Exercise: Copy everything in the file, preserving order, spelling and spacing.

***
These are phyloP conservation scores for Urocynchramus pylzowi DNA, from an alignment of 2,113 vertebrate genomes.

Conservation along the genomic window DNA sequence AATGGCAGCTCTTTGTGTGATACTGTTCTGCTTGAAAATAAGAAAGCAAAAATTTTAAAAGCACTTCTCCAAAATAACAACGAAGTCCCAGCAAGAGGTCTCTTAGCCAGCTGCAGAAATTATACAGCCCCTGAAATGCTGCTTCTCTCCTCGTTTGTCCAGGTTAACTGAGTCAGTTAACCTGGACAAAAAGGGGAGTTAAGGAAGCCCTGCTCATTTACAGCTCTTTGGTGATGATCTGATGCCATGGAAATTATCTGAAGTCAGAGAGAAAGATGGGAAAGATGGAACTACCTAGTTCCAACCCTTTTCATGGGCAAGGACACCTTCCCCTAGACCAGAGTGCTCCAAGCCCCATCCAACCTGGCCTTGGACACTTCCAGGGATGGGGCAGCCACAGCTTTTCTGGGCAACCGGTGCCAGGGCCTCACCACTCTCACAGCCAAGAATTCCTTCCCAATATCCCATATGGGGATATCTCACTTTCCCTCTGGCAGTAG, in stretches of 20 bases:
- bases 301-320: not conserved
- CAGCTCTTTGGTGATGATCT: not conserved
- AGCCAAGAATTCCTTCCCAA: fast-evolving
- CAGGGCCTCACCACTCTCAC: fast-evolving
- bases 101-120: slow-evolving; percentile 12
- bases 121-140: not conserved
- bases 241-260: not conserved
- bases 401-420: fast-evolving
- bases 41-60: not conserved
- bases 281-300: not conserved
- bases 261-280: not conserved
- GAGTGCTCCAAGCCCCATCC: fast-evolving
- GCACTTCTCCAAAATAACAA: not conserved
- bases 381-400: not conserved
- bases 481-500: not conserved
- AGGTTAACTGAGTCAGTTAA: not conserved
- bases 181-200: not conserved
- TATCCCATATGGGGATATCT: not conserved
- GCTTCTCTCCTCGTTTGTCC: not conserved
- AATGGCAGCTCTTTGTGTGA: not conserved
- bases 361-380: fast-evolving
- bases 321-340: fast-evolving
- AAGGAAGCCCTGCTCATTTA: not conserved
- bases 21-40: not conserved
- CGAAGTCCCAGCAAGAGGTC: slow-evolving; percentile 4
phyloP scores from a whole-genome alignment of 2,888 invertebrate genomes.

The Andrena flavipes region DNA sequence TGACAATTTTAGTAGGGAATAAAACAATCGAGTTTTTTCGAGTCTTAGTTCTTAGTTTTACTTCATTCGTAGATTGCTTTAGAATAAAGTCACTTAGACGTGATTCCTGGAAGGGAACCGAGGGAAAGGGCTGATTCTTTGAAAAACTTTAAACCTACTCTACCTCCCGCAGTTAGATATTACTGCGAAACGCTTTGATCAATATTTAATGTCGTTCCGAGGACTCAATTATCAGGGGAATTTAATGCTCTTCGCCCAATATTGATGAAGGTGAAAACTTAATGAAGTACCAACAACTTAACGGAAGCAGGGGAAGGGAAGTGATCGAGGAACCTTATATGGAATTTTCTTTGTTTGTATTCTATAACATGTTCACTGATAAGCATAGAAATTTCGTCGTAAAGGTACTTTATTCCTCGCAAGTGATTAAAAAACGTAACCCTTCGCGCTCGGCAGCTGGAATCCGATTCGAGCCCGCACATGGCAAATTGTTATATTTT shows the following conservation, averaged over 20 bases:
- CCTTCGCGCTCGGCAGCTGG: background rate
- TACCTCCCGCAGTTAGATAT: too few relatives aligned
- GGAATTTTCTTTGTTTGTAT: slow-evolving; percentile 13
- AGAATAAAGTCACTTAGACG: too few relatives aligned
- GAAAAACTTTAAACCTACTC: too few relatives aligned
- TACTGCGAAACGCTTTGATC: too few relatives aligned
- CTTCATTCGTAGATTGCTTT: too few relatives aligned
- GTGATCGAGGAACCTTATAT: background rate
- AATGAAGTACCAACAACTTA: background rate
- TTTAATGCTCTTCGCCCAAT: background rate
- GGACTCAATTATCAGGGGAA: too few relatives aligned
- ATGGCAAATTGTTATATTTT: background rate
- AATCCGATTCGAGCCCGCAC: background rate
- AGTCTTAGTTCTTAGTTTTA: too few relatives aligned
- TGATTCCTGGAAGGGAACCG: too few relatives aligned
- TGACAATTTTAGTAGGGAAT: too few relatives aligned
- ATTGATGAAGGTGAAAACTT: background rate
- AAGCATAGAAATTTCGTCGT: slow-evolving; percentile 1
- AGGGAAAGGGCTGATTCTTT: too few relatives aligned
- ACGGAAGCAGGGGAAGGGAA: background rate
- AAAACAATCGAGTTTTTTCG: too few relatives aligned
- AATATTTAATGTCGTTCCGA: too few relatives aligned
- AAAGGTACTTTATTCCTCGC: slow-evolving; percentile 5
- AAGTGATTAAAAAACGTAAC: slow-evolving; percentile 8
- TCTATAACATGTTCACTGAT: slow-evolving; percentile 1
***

These are phyloP conservation scores for Urocynchramus pylzowi DNA, from an alignment of 2,113 vertebrate genomes.

Conservation along the genomic window DNA sequence AATGGCAGCTCTTTGTGTGATACTGTTCTGCTTGAAAATAAGAAAGCAAAAATTTTAAAAGCACTTCTCCAAAATAACAACGAAGTCCCAGCAAGAGGTCTCTTAGCCAGCTGCAGAAATTATACAGCCCCTGAAATGCTGCTTCTCTCCTCGTTTGTCCAGGTTAACTGAGTCAGTTAACCTGGACAAAAAGGGGAGTTAAGGAAGCCCTGCTCATTTACAGCTCTTTGGTGATGATCTGATGCCATGGAAATTATCTGAAGTCAGAGAGAAAGATGGGAAAGATGGAACTACCTAGTTCCAACCCTTTTCATGGGCAAGGACACCTTCCCCTAGACCAGAGTGCTCCAAGCCCCATCCAACCTGGCCTTGGACACTTCCAGGGATGGGGCAGCCACAGCTTTTCTGGGCAACCGGTGCCAGGGCCTCACCACTCTCACAGCCAAGAATTCCTTCCCAATATCCCATATGGGGATATCTCACTTTCCCTCTGGCAGTAG, in stretches of 20 bases:
- bases 301-320: not conserved
- CAGCTCTTTGGTGATGATCT: not conserved
- AGCCAAGAATTCCTTCCCAA: fast-evolving
- CAGGGCCTCACCACTCTCAC: fast-evolving
- bases 101-120: slow-evolving; percentile 12
- bases 121-140: not conserved
- bases 241-260: not conserved
- bases 401-420: fast-evolving
- bases 41-60: not conserved
- bases 281-300: not conserved
- bases 261-280: not conserved
- GAGTGCTCCAAGCCCCATCC: fast-evolving
- GCACTTCTCCAAAATAACAA: not conserved
- bases 381-400: not conserved
- bases 481-500: not conserved
- AGGTTAACTGAGTCAGTTAA: not conserved
- bases 181-200: not conserved
- TATCCCATATGGGGATATCT: not conserved
- GCTTCTCTCCTCGTTTGTCC: not conserved
- AATGGCAGCTCTTTGTGTGA: not conserved
- bases 361-380: fast-evolving
- bases 321-340: fast-evolving
- AAGGAAGCCCTGCTCATTTA: not conserved
- bases 21-40: not conserved
- CGAAGTCCCAGCAAGAGGTC: slow-evolving; percentile 4
phyloP scores from a whole-genome alignment of 2,888 invertebrate genomes.

The Andrena flavipes region DNA sequence TGACAATTTTAGTAGGGAATAAAACAATCGAGTTTTTTCGAGTCTTAGTTCTTAGTTTTACTTCATTCGTAGATTGCTTTAGAATAAAGTCACTTAGACGTGATTCCTGGAAGGGAACCGAGGGAAAGGGCTGATTCTTTGAAAAACTTTAAACCTACTCTACCTCCCGCAGTTAGATATTACTGCGAAACGCTTTGATCAATATTTAATGTCGTTCCGAGGACTCAATTATCAGGGGAATTTAATGCTCTTCGCCCAATATTGATGAAGGTGAAAACTTAATGAAGTACCAACAACTTAACGGAAGCAGGGGAAGGGAAGTGATCGAGGAACCTTATATGGAATTTTCTTTGTTTGTATTCTATAACATGTTCACTGATAAGCATAGAAATTTCGTCGTAAAGGTACTTTATTCCTCGCAAGTGATTAAAAAACGTAACCCTTCGCGCTCGGCAGCTGGAATCCGATTCGAGCCCGCACATGGCAAATTGTTATATTTT shows the following conservation, averaged over 20 bases:
- CCTTCGCGCTCGGCAGCTGG: background rate
- TACCTCCCGCAGTTAGATAT: too few relatives aligned
- GGAATTTTCTTTGTTTGTAT: slow-evolving; percentile 13
- AGAATAAAGTCACTTAGACG: too few relatives aligned
- GAAAAACTTTAAACCTACTC: too few relatives aligned
- TACTGCGAAACGCTTTGATC: too few relatives aligned
- CTTCATTCGTAGATTGCTTT: too few relatives aligned
- GTGATCGAGGAACCTTATAT: background rate
- AATGAAGTACCAACAACTTA: background rate
- TTTAATGCTCTTCGCCCAAT: background rate
- GGACTCAATTATCAGGGGAA: too few relatives aligned
- ATGGCAAATTGTTATATTTT: background rate
- AATCCGATTCGAGCCCGCAC: background rate
- AGTCTTAGTTCTTAGTTTTA: too few relatives aligned
- TGATTCCTGGAAGGGAACCG: too few relatives aligned
- TGACAATTTTAGTAGGGAAT: too few relatives aligned
- ATTGATGAAGGTGAAAACTT: background rate
- AAGCATAGAAATTTCGTCGT: slow-evolving; percentile 1
- AGGGAAAGGGCTGATTCTTT: too few relatives aligned
- ACGGAAGCAGGGGAAGGGAA: background rate
- AAAACAATCGAGTTTTTTCG: too few relatives aligned
- AATATTTAATGTCGTTCCGA: too few relatives aligned
- AAAGGTACTTTATTCCTCGC: slow-evolving; percentile 5
- AAGTGATTAAAAAACGTAAC: slow-evolving; percentile 8
- TCTATAACATGTTCACTGAT: slow-evolving; percentile 1